Gateways and routers are two terms you’re likely to hear often in the networking world. Often, they are seen as synonyms, but in reality, they are anything but synonyms. In this article, let’s take a look at what gateways and routers are, their similarities and differences, and when to use which.
A gateway, as the name suggests, acts as a “gate” for the network. It is a piece of hardware or device that allows traffic to enter a network, thereby enabling communication among networks.
Generally speaking, different networks and devices may use different protocols for communication, and the gateway is responsible for converting protocols to ensure that the devices can seamlessly communicate with each other. In this sense, you can imagine a gateway to be a translator helping two people who speak different languages communicate with each other.
In large enterprises, a gateway is used to route traffic from the workstation to the outside network, while in homes, a gateway is often used to access the Internet.
A router, on the other hand, is a network layer device that controls the traffic that flows through a network. In other words, a router is a device or a piece of hardware responsible for accepting and forwarding the packets to the next router, so the packets reach their destination in the fastest time possible.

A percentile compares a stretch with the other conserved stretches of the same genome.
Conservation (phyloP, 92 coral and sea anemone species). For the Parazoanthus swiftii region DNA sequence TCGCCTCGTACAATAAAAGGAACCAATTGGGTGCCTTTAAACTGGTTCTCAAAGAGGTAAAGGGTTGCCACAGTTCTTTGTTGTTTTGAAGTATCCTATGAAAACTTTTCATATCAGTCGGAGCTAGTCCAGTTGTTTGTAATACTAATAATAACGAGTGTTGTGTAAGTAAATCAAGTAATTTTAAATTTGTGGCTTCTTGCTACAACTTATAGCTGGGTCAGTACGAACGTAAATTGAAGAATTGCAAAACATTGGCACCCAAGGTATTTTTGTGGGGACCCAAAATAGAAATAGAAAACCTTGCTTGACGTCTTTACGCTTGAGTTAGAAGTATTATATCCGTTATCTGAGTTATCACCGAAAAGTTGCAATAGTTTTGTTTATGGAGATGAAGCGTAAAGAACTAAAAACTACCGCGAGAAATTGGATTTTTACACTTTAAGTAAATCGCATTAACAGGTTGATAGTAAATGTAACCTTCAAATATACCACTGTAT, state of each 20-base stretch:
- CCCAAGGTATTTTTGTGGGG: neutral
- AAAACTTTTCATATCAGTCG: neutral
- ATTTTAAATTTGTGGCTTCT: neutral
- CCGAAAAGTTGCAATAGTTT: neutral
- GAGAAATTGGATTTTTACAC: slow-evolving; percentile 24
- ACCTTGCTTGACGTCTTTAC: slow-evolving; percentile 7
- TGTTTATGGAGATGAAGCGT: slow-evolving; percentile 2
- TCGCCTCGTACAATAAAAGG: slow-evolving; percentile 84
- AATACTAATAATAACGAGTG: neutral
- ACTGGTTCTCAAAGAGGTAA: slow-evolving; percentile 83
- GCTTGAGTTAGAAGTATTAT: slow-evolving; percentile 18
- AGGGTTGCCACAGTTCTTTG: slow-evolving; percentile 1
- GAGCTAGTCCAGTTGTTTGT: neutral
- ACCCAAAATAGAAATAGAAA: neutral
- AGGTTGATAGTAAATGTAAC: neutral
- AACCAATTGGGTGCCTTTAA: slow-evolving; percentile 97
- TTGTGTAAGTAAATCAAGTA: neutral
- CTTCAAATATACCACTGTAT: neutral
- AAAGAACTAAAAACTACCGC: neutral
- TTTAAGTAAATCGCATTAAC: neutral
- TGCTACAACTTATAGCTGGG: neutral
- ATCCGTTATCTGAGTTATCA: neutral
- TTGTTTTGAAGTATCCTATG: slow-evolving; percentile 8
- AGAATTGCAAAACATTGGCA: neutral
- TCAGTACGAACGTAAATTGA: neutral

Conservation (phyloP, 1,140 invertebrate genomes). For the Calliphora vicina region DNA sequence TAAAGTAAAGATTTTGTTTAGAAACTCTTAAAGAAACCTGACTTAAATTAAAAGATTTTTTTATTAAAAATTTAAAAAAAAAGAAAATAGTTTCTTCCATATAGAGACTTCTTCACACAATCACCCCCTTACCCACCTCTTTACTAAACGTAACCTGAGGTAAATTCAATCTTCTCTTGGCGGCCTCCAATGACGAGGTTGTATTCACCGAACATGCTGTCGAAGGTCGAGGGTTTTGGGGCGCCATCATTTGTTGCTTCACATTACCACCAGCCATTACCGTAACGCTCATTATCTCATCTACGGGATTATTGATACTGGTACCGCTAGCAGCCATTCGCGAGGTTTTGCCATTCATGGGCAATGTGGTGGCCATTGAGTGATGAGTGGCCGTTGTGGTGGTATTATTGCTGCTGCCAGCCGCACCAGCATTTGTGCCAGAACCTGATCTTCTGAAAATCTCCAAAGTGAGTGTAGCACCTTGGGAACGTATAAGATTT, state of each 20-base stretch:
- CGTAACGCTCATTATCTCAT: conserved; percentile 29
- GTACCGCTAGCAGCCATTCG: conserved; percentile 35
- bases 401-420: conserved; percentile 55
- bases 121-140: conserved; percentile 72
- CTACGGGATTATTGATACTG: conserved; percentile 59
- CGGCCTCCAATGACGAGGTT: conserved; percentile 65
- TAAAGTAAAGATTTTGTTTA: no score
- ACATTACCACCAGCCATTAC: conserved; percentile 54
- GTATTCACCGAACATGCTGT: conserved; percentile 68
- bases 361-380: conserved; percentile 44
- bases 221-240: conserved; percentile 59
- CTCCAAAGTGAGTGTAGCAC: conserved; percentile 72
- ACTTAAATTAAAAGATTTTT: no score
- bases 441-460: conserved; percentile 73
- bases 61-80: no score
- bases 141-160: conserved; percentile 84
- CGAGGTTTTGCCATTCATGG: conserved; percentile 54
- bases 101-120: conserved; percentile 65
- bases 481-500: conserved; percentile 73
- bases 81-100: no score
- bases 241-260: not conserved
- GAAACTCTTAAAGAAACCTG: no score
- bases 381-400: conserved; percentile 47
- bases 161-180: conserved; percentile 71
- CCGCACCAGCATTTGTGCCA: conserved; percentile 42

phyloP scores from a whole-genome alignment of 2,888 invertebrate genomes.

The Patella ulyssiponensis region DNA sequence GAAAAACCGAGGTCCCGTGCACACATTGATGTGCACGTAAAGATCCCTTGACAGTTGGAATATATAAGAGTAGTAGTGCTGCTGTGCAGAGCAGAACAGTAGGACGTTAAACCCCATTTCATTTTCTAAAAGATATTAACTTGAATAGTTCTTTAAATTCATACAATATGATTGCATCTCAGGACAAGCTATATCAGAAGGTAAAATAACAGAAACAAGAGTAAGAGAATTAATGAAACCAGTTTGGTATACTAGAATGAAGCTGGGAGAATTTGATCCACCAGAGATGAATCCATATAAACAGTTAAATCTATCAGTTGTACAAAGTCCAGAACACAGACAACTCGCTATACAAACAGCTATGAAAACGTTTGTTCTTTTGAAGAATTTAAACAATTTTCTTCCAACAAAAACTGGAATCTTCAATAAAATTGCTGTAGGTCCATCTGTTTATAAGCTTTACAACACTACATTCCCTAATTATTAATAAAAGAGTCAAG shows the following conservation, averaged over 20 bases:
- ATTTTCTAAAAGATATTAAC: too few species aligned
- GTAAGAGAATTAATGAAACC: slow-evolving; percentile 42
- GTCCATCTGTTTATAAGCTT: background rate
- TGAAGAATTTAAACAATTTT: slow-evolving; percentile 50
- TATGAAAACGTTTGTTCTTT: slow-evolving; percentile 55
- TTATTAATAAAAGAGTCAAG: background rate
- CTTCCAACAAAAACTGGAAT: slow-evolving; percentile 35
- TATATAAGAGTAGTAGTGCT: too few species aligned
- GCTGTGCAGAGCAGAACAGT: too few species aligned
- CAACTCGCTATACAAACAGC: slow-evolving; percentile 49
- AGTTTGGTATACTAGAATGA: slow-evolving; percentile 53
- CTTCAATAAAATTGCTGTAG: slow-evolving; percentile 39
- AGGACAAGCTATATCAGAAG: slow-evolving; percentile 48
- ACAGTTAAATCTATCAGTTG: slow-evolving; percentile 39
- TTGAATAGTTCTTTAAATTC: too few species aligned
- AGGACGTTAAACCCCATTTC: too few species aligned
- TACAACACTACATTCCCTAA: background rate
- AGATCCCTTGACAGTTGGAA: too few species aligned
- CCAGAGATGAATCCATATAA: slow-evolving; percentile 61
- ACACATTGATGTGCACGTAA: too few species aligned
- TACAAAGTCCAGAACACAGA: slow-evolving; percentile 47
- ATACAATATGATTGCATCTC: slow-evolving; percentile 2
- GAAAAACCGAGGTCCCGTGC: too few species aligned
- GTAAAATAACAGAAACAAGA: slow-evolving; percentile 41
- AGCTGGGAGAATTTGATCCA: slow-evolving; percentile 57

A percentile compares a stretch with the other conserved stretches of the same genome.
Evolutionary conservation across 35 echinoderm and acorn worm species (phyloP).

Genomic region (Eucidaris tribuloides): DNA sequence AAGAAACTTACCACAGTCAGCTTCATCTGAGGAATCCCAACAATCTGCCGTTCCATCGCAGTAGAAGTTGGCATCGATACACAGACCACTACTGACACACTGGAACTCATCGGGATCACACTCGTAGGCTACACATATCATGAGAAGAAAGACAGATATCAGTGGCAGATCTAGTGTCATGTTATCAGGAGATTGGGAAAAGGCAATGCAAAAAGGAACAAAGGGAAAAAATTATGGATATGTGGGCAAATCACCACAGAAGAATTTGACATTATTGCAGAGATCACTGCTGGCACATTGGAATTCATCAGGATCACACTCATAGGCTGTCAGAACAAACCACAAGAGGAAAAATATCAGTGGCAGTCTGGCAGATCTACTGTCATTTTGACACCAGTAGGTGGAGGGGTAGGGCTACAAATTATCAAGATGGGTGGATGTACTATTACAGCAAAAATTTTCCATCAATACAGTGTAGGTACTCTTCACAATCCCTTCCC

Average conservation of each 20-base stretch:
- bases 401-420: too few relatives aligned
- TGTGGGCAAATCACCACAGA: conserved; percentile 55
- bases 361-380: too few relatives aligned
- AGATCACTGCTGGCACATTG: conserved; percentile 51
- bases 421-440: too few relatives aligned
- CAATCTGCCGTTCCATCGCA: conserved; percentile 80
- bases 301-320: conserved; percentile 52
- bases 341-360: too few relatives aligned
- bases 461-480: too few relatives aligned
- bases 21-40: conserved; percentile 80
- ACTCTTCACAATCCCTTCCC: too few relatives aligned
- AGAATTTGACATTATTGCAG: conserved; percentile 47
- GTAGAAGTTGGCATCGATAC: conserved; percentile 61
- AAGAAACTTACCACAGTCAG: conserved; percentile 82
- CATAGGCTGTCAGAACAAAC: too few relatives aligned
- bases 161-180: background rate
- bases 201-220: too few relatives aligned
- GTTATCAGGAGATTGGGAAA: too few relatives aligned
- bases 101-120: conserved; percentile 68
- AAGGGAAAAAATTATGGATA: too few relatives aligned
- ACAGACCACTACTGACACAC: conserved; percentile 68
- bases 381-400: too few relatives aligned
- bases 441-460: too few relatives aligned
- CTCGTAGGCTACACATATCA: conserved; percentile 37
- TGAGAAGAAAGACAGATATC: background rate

It analyzes the IP destination of a packet and comes up with the optimal path to reach it. In fact, the data sent from one router to the next optimal router lays the basis for a network like the Internet.
Every router decides the next best router for a packet using routing protocols. Typically, a router looks up the source and destination IP addresses in a routing table and decides the optimal path. Today, WANs and LANs have a dynamic routing table for quicker decision-making.
Needless to say, implementing routers and routing tables are expensive.
Now that we have a basic idea of gateways and routers let’s look at its similarities and differences.
At the heart of it all, both routers and gateways are hardware components in a network that regulate traffic and determine its flow between two or more networks. Sometimes, a network may use routers both as end-point and access-point, and in such situations, the router becomes a gateway.